Length: 320 pages
My Rating: ****--4 Stars
Amazon Description: When a minor road accident lands county prosecutor Katie DeMaio in
hospital, she is forced to stay in overnight. Looking out of the
hospital window in her half-conscious state, she thinks she glimpses a
man loading a woman's body into the boot of a car. Or is it just a
pill-induced nightmare? At work the next day, Katie begins investigating
a suicide that looks more like murder. Initial evidence points
elsewhere, but medical examiner Richard Carroll spots a trail leading to
Dr Edgar Highley. He begins to suspect that the famous doctor's
pioneering work 'curing' infertile women might in fact violate every
principle of modern medicine. But before he can tell Katie his fears, he
learns she has already left the office for an appointment for routine
surgery - in Dr Highley's operating room...
My Review: It's no secret. Mary Higgins Clark is one of my favorite mystery and suspense authors. I started reading her books in high school. I love the way she weaves a story and introduces new characters. There always seems to be a romantic angle that isn't the main focus of the story, yet it's there and it does play a part. The mysteries always have me guessing who the bad guy is. I change my mind about who it is more times than I can count and it always seems that I'm wrong, even when I try to guess who it would least likely by. Some of her books put the mystery right out there for the reader, but the characters are trying to figure it out. That is the typical formula in her shorter books (collections). I always love the main characters because even though they've been through so much, they're still amazingly strong and capable.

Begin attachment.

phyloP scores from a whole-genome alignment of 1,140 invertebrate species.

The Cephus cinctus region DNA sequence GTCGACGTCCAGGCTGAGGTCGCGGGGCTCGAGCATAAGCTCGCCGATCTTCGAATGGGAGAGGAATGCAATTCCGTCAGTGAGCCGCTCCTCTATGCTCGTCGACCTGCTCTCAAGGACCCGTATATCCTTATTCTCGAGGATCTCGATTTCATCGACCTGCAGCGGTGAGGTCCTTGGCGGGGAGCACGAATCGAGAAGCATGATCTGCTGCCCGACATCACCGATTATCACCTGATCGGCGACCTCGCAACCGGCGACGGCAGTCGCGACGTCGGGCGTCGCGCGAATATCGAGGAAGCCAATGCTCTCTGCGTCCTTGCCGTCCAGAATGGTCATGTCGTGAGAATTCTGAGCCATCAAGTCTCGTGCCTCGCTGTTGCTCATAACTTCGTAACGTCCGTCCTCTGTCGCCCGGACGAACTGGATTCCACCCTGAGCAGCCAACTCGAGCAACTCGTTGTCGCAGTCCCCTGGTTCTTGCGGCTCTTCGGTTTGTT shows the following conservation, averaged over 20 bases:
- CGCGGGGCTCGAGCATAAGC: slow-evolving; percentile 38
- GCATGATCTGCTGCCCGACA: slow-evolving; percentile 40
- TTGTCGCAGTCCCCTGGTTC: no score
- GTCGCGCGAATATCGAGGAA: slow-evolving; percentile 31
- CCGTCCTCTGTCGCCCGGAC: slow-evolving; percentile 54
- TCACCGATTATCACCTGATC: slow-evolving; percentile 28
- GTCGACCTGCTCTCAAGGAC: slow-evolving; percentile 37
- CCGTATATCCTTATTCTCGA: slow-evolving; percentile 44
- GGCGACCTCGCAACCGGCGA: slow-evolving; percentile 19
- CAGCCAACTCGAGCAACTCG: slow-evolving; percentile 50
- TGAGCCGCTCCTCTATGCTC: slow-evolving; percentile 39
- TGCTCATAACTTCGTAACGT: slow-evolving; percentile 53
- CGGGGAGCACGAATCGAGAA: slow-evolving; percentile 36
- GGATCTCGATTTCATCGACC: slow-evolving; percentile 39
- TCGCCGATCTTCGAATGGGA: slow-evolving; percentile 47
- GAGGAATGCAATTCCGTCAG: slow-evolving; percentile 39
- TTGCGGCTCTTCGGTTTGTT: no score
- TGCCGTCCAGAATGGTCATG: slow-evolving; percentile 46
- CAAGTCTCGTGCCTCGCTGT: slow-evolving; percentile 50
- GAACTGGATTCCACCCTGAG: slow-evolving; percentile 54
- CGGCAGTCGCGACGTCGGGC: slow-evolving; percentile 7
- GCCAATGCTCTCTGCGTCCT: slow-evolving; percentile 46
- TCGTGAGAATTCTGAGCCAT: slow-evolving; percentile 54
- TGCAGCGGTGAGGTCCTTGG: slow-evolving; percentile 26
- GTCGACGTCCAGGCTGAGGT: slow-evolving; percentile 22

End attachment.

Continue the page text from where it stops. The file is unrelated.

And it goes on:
I've read this particular book three times now. It's usual for me (because I read so much) to forget things in a book over time. I can read one of her mysteries and then 3-4 years later, pick it up again and not remember anything. But this is one that was so strange, fascinating, and just so wrong, that I can't forget it.
Content: her books always contain some swearing, some more than others, but it's not the most offensive kind; there always seem to be murders, but they're not graphic and gruesome; there are typically moments of peril.